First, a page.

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Disclosure Of Information

February 26, 2008 | From Times Wire Reports
Guatemalan President Alvaro Colom said he will open to the public army files on massacres and torture by soldiers during the country's 36-year civil war. Almost 250,000 people were killed or disappeared during the 1960-96 conflict between leftist guerrillas and the government. The army committed more than 80% of the slayings, according to a United Nations-backed truth commission. The commission, which compiled thousands of interviews with victims after the 1996 peace accords, identified no officials, in part because the army files were not open to the public.
February 20, 2008 | Henry Weinstein, Times Staff Writer
Three-quarters of California's elected district attorneys refused to disclose how they choose defendants to face the death penalty, according to a report slated for presentation at a public hearing in Los Angeles today. In a report to the California Commission on the Fair Administration of Justice, which is examining how the death penalty is applied in California, Pepperdine law school professors Harry M.
December 31, 2007 | From Times Wire Reports
Outpatient clinics that perform diagnostic procedures using radioactive materials could do a better job of telling patients that they may set off radiation detectors at security checkpoints, a study shows. Information and documentation that these facilities provide to patients "varies widely" in terms of quality, said Armin Ansari, of the Centers for Disease Control and Prevention, who was involved in the study. "Some are extremely well done, some are not."
December 29, 2007 | Tony Perry, Times Staff Writer
The Marine Corps this week moved to improve its process of notifying families when Marines in Iraq and Afghanistan are wounded or become sick. The shift comes in the wake of an internal report this year that found cases in which families received incomplete or inaccurate information, including an Alabama couple who were told their son had been wounded but survived, and then were told the next day that he had actually been killed.
December 22, 2007 | From Times Wire Reports
A federal judge agreed to let the Bush administration keep secret the lists of visitors to the White House until an appeals court decides whether the documents are public records. U.S. District Judge Royce C. Lamberth granted the White House request five days after ordering the Secret Service to turn over the records to a liberal watchdog group that sought them under the Freedom of Information Act. Visitor records are created by the Secret Service, which is subject to the public records law.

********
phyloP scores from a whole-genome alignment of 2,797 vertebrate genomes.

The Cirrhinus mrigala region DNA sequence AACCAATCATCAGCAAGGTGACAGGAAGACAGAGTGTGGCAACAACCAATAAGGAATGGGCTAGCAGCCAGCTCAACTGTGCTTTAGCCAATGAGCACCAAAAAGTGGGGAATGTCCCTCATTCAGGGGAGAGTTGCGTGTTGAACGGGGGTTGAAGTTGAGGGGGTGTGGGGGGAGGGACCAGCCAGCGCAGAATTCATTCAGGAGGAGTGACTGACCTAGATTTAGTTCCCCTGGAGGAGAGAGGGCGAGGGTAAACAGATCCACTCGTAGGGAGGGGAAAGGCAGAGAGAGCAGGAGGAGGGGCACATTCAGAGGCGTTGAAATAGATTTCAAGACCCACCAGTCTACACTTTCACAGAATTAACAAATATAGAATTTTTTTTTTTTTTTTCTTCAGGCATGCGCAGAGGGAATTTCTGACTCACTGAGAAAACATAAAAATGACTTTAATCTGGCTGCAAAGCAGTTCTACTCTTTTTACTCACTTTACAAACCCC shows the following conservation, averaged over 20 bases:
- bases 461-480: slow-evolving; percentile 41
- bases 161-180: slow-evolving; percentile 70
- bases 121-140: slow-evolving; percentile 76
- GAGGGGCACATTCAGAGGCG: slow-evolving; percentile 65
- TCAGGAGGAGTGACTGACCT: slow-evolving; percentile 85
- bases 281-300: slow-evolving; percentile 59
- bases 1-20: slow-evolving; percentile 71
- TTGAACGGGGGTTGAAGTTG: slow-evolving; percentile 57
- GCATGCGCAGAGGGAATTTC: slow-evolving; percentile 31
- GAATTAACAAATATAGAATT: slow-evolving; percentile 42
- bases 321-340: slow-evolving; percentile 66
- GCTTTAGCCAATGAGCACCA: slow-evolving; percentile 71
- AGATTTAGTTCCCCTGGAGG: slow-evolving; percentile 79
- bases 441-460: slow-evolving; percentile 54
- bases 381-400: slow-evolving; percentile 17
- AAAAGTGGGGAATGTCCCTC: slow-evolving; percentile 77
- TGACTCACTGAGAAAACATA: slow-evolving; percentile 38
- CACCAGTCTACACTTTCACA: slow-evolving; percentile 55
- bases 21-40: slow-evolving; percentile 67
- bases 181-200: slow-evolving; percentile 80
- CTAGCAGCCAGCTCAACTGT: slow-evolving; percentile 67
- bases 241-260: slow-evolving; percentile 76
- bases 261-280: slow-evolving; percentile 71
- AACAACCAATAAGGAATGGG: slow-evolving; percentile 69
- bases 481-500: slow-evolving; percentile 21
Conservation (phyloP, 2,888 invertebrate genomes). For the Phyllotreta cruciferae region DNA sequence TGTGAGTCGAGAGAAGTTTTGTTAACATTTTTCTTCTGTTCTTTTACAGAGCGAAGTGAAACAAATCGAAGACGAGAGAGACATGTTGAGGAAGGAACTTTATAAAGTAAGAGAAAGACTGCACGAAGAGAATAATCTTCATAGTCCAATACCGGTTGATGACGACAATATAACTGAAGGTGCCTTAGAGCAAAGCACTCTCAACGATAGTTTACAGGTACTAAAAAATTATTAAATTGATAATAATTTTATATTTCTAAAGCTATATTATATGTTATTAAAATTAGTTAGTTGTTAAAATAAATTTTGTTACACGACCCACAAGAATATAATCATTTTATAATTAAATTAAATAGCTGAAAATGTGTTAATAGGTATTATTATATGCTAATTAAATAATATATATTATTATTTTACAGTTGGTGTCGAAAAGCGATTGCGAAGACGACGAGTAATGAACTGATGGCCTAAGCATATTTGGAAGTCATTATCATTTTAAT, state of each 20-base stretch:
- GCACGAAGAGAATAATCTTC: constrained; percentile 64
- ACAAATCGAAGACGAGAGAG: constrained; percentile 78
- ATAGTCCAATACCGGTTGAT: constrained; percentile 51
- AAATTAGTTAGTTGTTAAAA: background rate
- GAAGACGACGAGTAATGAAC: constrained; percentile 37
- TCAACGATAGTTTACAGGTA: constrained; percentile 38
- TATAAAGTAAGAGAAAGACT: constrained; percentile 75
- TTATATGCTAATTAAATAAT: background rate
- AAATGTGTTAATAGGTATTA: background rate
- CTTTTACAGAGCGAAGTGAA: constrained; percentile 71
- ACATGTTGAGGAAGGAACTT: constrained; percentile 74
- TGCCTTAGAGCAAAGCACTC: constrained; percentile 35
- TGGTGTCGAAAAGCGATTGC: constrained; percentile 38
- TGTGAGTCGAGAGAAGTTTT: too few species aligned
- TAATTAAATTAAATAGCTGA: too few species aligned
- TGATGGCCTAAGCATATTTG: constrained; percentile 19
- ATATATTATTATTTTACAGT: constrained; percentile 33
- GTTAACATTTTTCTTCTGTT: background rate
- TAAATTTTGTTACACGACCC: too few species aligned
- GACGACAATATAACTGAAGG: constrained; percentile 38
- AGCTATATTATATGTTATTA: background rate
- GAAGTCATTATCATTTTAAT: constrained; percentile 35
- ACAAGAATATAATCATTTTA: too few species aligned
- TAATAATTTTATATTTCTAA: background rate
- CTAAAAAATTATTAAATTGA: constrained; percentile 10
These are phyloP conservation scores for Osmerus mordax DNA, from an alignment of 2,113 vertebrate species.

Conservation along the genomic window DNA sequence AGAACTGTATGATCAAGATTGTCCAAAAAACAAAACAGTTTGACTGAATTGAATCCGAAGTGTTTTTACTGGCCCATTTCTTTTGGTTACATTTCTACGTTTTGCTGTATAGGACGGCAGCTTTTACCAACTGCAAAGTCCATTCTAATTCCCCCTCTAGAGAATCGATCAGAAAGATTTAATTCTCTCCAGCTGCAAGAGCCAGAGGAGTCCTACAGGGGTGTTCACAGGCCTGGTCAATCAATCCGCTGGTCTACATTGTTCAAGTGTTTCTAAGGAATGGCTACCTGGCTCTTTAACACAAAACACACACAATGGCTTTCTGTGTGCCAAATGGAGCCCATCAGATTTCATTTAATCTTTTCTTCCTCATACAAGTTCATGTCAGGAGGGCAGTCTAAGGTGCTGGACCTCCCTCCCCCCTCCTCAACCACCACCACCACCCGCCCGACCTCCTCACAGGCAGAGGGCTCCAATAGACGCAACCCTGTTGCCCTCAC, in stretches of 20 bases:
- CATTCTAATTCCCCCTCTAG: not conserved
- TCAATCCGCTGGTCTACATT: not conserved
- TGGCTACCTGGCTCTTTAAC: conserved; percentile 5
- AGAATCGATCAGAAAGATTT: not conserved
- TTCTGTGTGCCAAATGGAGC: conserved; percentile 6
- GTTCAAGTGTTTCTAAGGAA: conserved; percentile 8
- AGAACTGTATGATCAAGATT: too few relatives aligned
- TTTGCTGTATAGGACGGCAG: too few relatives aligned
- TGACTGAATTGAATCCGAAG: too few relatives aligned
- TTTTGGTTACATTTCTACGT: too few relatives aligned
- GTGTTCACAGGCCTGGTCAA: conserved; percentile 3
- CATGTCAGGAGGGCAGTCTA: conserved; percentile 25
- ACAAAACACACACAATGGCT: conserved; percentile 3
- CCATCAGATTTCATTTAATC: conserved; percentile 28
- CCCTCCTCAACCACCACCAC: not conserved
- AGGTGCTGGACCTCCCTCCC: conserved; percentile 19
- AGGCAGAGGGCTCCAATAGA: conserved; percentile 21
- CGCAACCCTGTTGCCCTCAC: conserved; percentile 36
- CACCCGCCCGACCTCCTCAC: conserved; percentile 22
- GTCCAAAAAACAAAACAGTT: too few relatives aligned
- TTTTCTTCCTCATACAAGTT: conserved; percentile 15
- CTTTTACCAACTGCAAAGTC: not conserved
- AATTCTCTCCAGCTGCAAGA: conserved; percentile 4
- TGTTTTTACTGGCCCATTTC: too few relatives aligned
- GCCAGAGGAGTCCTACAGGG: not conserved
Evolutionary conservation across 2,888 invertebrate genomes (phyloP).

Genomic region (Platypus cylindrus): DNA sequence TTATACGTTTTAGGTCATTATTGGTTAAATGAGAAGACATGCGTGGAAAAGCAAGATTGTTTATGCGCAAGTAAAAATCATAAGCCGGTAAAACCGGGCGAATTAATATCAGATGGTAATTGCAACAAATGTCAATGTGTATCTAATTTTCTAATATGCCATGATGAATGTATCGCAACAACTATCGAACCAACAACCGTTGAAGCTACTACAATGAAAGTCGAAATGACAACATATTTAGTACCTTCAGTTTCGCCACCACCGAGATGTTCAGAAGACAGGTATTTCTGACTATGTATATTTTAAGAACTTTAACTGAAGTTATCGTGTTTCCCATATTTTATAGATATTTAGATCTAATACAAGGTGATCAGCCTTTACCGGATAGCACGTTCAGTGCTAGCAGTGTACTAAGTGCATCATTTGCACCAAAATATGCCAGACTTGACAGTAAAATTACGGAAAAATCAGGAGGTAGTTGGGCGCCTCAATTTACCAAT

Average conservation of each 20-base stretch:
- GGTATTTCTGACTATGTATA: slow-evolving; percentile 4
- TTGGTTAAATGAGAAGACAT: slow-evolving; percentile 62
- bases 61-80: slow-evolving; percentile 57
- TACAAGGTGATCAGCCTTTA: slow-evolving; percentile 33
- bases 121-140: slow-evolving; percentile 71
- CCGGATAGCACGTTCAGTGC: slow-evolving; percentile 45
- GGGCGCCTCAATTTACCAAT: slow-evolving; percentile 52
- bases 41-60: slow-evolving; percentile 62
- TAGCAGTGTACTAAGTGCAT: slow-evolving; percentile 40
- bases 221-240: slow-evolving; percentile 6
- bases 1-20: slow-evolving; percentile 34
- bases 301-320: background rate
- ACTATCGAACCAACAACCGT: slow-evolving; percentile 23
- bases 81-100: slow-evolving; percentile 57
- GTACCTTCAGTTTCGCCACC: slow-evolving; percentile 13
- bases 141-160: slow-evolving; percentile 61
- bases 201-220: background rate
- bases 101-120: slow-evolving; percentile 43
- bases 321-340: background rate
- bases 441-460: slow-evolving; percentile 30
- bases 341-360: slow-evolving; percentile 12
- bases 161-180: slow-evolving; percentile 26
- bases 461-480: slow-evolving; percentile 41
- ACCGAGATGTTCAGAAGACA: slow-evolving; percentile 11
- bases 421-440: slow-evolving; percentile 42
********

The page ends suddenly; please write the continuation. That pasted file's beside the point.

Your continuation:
December 15, 2007 | From a Times Staff Writer
North Korean leader Kim Jong Il has responded to President Bush's letter on nuclear arms disclosures, indicating a willingness to adhere to commitments to provide details on his country's weapons activities, administration officials said Friday. Kim sent a response through diplomatic channels, which was conveyed verbally on Wednesday to State Department officials by a North Korean official in New York, Bush administration officials said. The North Korean leader was responding to the Dec.
December 13, 2007 | Kathy M. Kristof, Times Staff Writer
Federal officials proposed rules Thursday to ensure better disclosure of the fees levied to administer 401(k) retirement accounts, but critics immediately blasted the measures as inadequate. The Department of Labor said its proposal was designed to address concerns that retirement nest eggs are being eroded by obscure fees and deductions that employees may not even know they are paying.
December 4, 2007 | Jim Puzzanghera, Times Staff Writer
Two key House lawmakers announced Monday that they were investigating the Federal Communications Commission, accusing its chairman of "possible abuse of power" and a failure to operate fairly and openly in handling proposed cable TV and media ownership regulations. "Given several events and proceedings over the past year, I am rapidly losing confidence that the commission has been conducting its affairs in an appropriate manner," Rep. John D. Dingell (D-Mich.
November 29, 2007 | Patrick McGreevy, Times Staff Writer
Backers of two campaigns to change California law are crying foul over donations to their opponents made through nonprofit groups that can hide the origin of the money. In their separate protests, organizers of ballot measures to change term limits and restrict governments' use of eminent domain have highlighted a growing trend: the use of tax-exempt entities to finance political campaigns in a way that withholds from voters the identities of financial backers.
November 29, 2007 | Marla Cone, Times Staff Writer
California and 11 other states sued the U.S. Environmental Protection Agency on Wednesday over a new regulation that exempts thousands of companies from disclosing to the public details about their use and emission of toxic chemicals. The lawsuit by the 12 states, filed in U.S. District Court in New York, accuses the agency of jeopardizing public health and seeks to force it to return to more stringent requirements. In joining the lawsuit, California Atty. Gen.
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